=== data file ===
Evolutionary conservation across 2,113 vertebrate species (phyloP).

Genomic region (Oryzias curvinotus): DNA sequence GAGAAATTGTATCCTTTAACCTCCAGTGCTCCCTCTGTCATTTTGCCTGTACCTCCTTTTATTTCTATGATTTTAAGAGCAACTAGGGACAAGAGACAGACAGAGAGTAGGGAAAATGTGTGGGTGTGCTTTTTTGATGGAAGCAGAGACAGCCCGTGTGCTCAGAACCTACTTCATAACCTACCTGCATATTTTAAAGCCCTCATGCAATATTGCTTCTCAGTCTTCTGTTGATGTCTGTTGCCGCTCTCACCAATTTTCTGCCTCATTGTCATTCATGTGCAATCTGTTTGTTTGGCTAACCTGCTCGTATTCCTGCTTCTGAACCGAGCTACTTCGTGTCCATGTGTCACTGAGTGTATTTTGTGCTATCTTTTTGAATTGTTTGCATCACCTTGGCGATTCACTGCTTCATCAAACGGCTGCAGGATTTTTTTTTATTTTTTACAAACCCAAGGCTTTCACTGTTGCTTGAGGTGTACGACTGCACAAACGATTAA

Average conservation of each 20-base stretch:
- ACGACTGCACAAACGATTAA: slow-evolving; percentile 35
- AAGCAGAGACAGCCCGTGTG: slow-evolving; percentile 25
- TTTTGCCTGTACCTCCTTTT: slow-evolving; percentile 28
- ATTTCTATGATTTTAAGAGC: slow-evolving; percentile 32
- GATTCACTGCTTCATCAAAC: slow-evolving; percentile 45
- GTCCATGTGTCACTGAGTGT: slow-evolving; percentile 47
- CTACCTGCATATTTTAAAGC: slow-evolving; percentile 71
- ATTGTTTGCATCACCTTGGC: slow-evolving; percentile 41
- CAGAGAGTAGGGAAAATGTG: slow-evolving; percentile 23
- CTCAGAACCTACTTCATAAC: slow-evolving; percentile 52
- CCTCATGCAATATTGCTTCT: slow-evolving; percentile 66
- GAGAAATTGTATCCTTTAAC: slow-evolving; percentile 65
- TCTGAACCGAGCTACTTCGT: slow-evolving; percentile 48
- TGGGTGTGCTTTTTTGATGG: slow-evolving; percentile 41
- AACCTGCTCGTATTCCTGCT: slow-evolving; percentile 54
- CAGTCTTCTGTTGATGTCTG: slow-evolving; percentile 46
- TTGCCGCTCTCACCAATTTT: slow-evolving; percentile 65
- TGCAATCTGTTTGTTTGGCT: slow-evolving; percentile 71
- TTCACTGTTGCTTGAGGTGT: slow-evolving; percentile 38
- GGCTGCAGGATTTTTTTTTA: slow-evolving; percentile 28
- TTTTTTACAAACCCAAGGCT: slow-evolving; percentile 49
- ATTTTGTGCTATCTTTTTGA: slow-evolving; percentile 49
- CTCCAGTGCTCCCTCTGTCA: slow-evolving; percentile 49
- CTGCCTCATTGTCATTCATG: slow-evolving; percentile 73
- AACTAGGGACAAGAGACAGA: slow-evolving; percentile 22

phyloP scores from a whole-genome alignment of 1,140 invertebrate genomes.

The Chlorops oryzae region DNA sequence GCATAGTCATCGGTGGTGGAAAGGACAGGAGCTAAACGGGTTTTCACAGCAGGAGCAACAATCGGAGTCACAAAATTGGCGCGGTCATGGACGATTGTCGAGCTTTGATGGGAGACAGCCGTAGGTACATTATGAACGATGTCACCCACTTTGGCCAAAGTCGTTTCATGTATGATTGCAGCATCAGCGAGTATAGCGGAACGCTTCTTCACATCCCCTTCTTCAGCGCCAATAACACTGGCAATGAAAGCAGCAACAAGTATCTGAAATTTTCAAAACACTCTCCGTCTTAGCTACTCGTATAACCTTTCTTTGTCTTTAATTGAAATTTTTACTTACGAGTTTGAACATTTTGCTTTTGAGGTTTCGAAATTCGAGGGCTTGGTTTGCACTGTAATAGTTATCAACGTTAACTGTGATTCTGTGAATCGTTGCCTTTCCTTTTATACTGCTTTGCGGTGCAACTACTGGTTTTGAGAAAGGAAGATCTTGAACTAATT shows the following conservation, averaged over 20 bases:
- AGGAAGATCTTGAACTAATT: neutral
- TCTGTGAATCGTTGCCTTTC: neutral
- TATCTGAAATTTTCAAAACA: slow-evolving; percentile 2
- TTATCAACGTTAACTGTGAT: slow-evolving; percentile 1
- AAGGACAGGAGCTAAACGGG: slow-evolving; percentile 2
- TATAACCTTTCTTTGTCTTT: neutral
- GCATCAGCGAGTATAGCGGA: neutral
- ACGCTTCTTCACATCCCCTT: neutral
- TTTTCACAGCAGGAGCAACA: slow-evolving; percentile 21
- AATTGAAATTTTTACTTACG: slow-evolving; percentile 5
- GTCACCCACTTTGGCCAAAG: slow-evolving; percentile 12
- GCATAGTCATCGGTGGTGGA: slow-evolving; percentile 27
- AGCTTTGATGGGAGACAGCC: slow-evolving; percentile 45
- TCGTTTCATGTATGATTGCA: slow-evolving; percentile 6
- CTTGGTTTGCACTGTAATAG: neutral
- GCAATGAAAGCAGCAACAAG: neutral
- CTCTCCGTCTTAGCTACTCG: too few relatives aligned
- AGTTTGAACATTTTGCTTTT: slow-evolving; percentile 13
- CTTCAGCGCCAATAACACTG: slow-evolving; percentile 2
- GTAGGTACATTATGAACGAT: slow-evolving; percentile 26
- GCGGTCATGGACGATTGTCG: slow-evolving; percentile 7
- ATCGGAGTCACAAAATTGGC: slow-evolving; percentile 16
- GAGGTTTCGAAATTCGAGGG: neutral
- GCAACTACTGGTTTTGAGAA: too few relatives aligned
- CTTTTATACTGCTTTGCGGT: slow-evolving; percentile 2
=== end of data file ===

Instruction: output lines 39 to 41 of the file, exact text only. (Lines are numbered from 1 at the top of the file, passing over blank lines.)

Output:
- TTTTCACAGCAGGAGCAACA: slow-evolving; percentile 21
- AATTGAAATTTTTACTTACG: slow-evolving; percentile 5
- GTCACCCACTTTGGCCAAAG: slow-evolving; percentile 12